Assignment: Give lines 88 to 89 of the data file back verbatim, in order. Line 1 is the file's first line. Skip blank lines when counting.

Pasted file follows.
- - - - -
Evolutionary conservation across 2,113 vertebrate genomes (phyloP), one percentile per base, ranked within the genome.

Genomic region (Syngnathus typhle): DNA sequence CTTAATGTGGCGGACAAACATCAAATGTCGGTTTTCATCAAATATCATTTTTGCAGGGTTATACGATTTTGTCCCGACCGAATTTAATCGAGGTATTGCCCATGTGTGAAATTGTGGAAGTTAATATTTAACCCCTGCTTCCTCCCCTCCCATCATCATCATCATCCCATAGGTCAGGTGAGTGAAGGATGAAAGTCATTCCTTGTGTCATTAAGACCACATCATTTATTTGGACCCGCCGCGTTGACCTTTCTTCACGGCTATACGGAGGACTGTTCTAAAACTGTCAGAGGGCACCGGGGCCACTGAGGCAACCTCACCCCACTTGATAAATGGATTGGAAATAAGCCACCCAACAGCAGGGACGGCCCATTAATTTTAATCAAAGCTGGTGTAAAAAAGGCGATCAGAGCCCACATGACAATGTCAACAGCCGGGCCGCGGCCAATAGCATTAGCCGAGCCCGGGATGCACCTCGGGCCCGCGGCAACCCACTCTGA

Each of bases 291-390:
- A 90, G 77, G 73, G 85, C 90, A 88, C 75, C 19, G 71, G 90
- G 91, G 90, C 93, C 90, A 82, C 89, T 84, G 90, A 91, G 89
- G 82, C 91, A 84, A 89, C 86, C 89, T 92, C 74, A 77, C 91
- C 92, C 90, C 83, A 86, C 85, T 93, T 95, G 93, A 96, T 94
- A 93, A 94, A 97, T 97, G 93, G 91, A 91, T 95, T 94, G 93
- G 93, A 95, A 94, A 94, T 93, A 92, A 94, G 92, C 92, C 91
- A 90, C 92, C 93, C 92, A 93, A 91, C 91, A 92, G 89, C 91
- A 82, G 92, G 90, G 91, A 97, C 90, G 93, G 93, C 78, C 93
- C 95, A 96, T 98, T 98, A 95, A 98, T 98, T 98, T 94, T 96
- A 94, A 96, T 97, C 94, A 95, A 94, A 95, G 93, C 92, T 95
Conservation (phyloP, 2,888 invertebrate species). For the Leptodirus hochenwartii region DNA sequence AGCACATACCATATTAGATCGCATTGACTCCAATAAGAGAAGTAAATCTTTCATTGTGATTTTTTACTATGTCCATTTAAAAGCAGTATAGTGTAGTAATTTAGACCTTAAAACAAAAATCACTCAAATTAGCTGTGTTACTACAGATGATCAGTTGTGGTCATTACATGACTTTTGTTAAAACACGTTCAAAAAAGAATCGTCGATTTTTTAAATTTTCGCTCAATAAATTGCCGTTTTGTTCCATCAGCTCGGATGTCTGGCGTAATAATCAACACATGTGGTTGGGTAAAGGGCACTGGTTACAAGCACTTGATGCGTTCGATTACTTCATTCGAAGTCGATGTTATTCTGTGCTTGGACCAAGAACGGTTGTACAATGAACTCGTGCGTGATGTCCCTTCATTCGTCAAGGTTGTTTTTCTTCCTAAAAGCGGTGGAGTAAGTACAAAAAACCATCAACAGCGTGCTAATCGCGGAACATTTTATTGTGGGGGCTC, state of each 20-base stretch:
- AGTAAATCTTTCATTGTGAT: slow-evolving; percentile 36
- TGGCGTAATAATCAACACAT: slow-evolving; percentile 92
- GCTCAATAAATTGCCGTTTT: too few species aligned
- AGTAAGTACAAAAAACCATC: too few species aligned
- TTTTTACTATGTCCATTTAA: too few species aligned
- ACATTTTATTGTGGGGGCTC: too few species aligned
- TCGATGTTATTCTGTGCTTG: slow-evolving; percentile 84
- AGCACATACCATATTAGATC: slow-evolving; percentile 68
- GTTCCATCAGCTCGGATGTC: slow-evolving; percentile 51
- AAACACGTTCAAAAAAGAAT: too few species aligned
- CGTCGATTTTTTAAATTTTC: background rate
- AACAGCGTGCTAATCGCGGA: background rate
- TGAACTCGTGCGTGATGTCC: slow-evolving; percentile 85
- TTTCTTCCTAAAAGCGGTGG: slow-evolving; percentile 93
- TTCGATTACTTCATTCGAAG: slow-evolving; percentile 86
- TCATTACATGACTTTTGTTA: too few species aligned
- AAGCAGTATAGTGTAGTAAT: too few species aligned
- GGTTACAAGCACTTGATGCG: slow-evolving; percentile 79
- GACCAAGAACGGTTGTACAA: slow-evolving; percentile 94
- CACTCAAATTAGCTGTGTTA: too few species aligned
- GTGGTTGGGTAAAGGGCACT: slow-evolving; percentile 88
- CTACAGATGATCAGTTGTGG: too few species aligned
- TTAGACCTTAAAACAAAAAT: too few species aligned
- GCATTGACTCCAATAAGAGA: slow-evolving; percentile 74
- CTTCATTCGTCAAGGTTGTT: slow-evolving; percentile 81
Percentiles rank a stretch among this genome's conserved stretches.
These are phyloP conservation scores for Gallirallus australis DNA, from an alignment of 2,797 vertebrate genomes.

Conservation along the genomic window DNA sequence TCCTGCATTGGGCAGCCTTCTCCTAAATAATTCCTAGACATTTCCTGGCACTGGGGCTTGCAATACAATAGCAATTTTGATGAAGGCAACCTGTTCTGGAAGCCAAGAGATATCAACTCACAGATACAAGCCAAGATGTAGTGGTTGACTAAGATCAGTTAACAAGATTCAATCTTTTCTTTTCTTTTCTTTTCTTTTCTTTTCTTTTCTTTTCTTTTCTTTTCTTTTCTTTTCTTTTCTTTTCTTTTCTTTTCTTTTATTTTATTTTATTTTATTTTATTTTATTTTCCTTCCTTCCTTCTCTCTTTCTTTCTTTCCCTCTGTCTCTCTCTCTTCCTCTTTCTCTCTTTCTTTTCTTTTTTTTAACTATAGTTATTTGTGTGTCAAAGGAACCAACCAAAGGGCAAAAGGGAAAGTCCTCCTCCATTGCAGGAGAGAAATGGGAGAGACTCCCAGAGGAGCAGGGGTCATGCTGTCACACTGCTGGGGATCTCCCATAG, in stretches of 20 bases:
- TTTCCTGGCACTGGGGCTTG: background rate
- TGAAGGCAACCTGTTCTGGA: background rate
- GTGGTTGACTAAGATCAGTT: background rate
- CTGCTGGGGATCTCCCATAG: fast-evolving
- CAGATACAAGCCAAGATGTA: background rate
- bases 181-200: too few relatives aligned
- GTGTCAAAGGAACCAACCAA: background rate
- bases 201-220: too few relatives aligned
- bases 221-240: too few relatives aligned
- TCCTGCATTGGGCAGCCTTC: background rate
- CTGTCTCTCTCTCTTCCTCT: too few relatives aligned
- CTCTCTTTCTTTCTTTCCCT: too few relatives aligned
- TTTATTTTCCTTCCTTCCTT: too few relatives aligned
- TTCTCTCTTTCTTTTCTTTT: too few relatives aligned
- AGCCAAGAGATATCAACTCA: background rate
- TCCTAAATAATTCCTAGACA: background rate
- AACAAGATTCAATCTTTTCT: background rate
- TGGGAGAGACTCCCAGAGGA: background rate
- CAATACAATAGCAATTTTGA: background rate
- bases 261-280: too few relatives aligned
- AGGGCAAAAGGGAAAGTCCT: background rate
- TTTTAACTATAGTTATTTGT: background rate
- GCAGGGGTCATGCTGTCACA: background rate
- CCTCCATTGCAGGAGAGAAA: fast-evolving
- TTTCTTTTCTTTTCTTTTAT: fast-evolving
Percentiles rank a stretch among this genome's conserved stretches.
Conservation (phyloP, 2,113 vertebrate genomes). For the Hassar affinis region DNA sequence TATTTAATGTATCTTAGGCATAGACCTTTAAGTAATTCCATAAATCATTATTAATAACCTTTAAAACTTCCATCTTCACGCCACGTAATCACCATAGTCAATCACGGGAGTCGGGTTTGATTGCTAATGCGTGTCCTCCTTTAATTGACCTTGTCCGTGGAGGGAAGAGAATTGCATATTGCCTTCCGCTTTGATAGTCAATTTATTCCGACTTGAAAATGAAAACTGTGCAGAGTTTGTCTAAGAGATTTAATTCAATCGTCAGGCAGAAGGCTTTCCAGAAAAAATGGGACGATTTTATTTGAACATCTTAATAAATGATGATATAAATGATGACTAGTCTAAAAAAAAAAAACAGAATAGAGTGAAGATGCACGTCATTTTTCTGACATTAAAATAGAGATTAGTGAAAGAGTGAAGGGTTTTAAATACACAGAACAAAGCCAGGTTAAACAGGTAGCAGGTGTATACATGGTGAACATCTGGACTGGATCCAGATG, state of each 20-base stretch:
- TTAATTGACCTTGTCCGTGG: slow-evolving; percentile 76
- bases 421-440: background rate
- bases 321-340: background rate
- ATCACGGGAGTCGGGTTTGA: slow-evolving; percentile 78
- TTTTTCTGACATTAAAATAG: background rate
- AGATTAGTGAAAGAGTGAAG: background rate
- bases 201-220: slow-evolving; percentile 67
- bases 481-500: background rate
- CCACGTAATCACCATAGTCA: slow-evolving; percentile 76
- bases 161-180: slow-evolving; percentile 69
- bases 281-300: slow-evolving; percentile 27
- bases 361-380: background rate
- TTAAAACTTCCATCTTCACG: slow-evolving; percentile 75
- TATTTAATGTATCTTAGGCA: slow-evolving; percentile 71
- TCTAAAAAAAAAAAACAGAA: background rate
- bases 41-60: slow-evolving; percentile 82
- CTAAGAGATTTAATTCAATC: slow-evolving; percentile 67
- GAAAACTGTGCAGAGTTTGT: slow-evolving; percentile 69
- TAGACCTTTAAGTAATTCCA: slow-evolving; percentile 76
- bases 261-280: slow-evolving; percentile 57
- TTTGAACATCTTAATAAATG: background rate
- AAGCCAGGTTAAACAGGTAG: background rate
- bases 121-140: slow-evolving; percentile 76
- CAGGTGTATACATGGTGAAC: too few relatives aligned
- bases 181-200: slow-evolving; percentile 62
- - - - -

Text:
- TAGACCTTTAAGTAATTCCA: slow-evolving; percentile 76
- bases 261-280: slow-evolving; percentile 57